An Outcast Among Outcasts


(Emily Stull)

By Emily Stull

I am bisexual. But when I found myself sitting in a room, discussing queer rights, in a room full of queer people, I felt more uncomfortable than I do in the outside world. 

I attended the Marin Teen Girls Conference this past weekend, as a member of the Teen Girl Ambassador team, who assembled the event. It was an incredible turnout, with numerous organizations and independent women contributing both their donations and time to put together a series of workshops. One of which was a socratic seminar regarding the life of a queer person, in which teens gathered to discuss our experiences in school, society, and on social media. 

I was anxious for this workshop, as I don’t usually attend LGBTQ+ support groups or meetings. Although, as a representative of the community on the ambassador team, I felt compelled to participate. 

I was one of the first to arrive. The mediator of the workshop greeted me warmly, and my nerves began to settle. The room slowly filled up, with people wearing all sorts of thrifted clothing, dyed hair, piercings, etc. I continued to feel comfortable, and was starting to introduce myself to the others. 

One girl turned to me, and asked what my sexuality was. When I responded that I was bisexual, she raised her eyebrows. “Oh. You don’t seem like the type,” she said, before turning her back to me. 

What was that supposed to mean? I had heard this before, but never from someone who identified as queer themself. What about my appearance denied my sexuality?  

The discussion began with this girl being one of the dominant voices in the conversation. It was like a pinball machine gone haywire. The entire group was contributing, but as it gained momentum, the ball was only passed between three or four voices. 

The topic of what it meant to express yourself as a queer person soon arose. I was interested to hear everyone’s thoughts, and how they might express their sexuality differently. 

But it was pretty uniform. They all had similar styles, interests, and comfort levels with their identity. They discussed how these attributes lead to being outcasted in mainstream society, and how they were treated differently based on assumptions about their identity. 

Personally, I rarely encounter discrimiation because of my sexuality without the mention of ;it. Perhaps, because I dress and live the stereotypical lifestyle of a straight woman, I fly under the radar. Those who have the strength or interest in dressing differently or experimenting with makeup and hair, have more encounters of oppression. 

I acknowledge this, but I feel that I undergo a lesser-discussed or known version of it: prejudice or exclusion in the LGBTQ+ community because I do not share the outward expression. 

In that conversation, I felt as though my contributions, if any, were invalid. I never attended queer groups in the past, because I was scared of this phenomena happening: Feeling rejected by those who are supposed to support you. If I question my state of sexuality in a conversation with queer people, it should not be on the basis of feeling like I don’t belong in the community.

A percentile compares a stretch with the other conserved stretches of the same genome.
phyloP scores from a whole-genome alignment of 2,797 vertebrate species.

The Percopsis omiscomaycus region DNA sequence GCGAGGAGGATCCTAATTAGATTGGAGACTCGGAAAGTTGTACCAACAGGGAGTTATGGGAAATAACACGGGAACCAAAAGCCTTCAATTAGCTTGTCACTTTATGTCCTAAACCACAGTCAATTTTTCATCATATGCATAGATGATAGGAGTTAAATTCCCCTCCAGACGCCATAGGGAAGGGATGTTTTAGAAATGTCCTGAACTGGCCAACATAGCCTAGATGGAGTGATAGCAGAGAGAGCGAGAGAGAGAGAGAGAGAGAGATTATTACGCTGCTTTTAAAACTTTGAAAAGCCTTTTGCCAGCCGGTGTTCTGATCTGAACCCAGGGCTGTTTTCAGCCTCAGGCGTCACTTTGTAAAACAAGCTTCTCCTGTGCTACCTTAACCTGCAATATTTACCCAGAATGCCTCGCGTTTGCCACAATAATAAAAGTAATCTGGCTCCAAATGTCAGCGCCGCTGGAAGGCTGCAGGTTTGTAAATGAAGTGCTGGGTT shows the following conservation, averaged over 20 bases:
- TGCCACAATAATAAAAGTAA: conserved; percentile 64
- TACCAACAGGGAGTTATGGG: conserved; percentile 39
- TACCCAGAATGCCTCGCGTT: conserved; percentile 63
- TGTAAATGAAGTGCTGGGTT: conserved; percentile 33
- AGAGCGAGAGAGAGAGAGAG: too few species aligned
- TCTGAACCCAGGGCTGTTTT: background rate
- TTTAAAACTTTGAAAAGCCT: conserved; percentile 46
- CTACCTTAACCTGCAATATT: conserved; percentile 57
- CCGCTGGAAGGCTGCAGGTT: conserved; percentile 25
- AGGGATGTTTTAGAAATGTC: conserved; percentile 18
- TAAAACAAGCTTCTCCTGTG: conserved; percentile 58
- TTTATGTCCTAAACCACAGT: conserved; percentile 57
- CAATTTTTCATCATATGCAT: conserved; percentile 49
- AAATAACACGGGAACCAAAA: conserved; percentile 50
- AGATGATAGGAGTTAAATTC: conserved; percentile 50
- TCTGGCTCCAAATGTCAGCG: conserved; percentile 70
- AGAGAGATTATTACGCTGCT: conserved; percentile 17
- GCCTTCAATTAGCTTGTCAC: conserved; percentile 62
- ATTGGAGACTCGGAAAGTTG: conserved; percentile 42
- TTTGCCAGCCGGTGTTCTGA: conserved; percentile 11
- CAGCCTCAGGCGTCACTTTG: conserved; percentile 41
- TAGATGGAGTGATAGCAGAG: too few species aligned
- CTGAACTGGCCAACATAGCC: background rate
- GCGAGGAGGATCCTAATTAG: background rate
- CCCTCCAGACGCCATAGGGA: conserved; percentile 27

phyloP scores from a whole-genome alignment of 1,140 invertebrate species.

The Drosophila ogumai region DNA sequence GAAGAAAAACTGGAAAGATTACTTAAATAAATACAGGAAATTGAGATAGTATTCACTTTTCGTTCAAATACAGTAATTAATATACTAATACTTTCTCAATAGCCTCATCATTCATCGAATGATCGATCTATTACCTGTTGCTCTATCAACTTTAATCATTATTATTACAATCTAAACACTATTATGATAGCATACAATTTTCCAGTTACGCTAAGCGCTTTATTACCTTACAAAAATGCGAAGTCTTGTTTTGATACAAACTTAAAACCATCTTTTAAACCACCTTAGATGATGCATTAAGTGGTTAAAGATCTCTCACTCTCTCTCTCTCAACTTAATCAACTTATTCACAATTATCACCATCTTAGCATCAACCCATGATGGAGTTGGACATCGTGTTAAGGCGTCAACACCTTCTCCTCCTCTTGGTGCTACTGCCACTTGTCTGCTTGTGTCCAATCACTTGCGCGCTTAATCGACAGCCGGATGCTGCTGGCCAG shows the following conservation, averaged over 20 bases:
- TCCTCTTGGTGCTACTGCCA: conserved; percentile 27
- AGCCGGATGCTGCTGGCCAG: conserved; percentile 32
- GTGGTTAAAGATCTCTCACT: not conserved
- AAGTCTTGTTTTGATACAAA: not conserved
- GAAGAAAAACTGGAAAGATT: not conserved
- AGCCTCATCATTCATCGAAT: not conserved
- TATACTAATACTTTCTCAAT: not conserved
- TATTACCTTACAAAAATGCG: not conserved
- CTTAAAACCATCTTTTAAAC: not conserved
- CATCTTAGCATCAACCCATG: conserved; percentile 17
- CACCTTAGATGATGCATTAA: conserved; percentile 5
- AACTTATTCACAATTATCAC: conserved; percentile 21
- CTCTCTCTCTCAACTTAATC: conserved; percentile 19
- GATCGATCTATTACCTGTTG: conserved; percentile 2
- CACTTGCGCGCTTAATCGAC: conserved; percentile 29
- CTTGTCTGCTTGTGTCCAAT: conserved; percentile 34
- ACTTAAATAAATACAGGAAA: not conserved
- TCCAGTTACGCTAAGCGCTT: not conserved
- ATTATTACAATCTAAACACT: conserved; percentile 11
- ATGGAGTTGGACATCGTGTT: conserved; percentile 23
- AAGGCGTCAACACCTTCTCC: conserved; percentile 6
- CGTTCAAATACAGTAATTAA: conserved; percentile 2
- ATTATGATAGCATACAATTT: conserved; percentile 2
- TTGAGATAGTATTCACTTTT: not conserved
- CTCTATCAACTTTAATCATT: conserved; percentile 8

I realized I was bisexual relatively early on—13 years old, give or take a few years. When I came forward about it to my close friends, they relayed similar comments to the one at the conference: “You don’t seem like the type.”

I felt this early on from the LGBTQ+ community as well, although more subliminally. 

In my freshmen year, I attended San Francisco’s Pride Parade. I remember seeing all the flashing colors and sparkles and costumes and feeling like they weren’t people I resonated with. But I was supposed to, right? Because that is my community.


I remember having my pride flag wrapped around my shoulders, looked down upon by passersby because what I wore underneath didn’t match the sentiment. 

For lack of a better word, I felt like a poser. 

It’s counterintuitive, for queer folks to outcast me for not fitting into stereotypes of what a queer person should look like. But it happens. 

I’m not on Tik Tok, but I downloaded it to watch videos under the bisexual hashtag. It was filled with teens sporting the same alternative lifestyle, decor, clothing, makeup, and hair. I celebrated them, and truly enjoyed seeing the creativity in the community. However, it is only unifying among a specific sector of bisexuals. 

I want those to continue to develop their expression of their sexuality, but I also want them to realize that just because someone may not experience society in the same way, it does not mean they don’t need support from the community. 

Do not ostracize queer folks for not being ready to dress, or not ever dressing in a way that is particularly expressive, or that follows the trend of the community. Do not be like those you spite; the ones who outcast you for being different. I love the LGBTQ+ community, but I feel a lack of support. 

I am bisexual, and I shouldn’t have to prove that to a straight person, much less a person in the queer community.